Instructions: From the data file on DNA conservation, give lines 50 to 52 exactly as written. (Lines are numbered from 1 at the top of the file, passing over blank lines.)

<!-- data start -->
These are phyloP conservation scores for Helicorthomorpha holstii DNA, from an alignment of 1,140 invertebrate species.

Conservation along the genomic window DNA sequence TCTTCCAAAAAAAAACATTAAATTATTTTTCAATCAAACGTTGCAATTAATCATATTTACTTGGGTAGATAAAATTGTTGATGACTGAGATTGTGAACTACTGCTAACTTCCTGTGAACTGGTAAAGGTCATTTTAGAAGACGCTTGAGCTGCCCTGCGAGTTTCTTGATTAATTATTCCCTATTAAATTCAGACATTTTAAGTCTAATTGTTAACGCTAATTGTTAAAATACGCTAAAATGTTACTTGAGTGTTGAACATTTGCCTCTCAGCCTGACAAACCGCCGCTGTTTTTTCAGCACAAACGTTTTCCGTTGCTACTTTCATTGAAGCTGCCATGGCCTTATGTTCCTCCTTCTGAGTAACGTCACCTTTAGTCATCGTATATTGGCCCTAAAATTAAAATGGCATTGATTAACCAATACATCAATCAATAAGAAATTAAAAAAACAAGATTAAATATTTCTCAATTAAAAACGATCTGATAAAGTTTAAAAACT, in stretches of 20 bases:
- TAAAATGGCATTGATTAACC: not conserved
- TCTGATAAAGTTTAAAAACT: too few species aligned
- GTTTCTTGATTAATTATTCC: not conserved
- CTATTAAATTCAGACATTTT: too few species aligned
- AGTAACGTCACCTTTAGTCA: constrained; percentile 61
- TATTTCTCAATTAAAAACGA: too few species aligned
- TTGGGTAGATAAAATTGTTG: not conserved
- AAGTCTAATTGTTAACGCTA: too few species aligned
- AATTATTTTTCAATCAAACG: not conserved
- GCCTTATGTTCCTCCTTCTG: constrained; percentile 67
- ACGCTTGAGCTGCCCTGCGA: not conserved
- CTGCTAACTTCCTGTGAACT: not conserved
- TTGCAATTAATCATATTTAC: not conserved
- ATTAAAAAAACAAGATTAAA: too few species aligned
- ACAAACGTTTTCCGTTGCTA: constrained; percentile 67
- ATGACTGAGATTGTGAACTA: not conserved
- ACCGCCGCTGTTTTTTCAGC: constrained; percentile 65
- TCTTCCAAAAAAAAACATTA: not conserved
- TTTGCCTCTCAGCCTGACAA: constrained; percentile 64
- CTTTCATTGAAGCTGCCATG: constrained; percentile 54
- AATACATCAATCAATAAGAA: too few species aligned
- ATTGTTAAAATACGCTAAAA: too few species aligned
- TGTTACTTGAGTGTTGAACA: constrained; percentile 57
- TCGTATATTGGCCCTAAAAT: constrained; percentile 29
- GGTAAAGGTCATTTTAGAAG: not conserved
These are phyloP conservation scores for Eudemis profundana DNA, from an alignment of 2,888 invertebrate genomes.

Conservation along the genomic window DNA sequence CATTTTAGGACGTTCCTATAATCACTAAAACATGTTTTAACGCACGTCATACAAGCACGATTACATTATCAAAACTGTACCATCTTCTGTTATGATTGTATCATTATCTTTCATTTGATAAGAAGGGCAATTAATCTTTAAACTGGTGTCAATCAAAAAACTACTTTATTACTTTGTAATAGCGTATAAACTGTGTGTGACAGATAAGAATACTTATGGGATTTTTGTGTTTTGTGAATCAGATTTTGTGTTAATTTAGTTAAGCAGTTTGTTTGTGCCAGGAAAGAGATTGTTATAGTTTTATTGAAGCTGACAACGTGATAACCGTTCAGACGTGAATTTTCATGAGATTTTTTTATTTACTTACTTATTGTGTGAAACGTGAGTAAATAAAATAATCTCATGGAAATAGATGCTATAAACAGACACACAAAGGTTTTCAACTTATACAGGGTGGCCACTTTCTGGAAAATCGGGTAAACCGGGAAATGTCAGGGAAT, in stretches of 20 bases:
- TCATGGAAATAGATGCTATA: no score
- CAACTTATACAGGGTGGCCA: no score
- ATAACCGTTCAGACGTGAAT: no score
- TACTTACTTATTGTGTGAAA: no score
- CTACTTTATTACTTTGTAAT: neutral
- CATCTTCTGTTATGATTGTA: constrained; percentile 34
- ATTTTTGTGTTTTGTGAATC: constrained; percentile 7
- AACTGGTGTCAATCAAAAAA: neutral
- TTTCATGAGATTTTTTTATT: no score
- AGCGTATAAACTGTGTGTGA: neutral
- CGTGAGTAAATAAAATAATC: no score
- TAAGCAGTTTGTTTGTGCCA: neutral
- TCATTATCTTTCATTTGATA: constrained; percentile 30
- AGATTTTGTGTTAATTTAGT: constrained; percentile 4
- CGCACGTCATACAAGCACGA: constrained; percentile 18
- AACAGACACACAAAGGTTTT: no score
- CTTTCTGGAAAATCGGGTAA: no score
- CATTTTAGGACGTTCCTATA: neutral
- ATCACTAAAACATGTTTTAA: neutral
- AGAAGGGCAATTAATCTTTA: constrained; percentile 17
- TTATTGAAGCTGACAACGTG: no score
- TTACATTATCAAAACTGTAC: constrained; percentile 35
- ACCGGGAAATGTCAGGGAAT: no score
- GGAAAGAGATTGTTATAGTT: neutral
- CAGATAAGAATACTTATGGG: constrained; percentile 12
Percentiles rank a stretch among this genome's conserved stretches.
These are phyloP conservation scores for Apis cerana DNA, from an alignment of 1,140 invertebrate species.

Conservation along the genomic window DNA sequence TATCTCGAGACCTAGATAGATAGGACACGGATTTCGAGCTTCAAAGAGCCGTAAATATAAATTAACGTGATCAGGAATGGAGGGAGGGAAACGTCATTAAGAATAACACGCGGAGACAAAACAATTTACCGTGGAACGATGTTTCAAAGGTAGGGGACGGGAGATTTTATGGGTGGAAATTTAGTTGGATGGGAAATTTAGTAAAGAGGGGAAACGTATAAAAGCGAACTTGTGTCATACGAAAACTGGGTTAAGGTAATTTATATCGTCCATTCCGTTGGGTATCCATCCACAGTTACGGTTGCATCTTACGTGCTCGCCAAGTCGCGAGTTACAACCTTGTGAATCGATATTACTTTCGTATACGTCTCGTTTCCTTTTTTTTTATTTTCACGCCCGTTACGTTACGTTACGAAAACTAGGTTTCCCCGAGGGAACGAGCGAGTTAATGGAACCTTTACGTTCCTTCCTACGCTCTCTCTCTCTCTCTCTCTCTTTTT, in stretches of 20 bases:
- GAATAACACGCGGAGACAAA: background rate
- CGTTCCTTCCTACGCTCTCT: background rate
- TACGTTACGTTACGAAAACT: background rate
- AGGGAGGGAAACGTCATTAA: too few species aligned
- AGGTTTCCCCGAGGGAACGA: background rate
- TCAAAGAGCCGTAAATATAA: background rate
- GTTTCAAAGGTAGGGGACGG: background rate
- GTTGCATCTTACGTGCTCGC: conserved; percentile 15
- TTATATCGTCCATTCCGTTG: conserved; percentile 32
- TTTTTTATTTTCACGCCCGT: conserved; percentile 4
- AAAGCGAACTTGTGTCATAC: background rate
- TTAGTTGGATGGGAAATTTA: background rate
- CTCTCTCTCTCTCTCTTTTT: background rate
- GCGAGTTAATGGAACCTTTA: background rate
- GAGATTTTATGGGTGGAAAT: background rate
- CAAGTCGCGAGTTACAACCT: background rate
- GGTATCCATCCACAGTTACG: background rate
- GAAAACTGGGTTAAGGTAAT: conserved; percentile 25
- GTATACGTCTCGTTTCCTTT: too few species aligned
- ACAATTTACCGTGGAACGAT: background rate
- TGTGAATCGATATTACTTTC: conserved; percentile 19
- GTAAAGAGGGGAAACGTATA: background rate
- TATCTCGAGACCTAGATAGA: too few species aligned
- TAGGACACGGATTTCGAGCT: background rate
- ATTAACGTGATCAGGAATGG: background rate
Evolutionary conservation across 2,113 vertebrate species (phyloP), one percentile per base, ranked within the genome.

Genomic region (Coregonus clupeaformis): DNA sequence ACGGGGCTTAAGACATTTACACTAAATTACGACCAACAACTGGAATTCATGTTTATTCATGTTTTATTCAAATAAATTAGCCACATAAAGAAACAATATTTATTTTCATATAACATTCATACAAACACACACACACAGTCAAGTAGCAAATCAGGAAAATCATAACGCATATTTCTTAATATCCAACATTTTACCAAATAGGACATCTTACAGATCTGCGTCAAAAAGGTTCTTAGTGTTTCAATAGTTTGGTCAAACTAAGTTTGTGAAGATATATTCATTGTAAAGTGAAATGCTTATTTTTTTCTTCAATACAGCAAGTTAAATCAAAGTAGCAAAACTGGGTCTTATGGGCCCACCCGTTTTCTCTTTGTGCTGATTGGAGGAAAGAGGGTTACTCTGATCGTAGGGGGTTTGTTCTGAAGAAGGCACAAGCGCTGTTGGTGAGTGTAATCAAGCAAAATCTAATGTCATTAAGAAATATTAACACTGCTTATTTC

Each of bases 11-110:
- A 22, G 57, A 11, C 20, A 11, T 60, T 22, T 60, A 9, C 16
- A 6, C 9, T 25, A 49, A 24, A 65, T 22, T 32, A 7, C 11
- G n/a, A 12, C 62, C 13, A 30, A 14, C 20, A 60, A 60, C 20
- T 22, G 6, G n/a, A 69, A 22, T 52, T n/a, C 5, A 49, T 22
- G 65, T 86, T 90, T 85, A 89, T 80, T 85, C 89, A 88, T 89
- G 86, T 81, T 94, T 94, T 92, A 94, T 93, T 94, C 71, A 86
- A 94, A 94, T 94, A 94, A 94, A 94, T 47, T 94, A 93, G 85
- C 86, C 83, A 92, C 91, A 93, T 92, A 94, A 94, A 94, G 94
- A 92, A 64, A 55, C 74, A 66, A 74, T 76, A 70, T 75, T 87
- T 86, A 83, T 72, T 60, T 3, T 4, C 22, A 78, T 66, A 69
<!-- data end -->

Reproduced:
- TTATTGAAGCTGACAACGTG: no score
- TTACATTATCAAAACTGTAC: constrained; percentile 35
- ACCGGGAAATGTCAGGGAAT: no score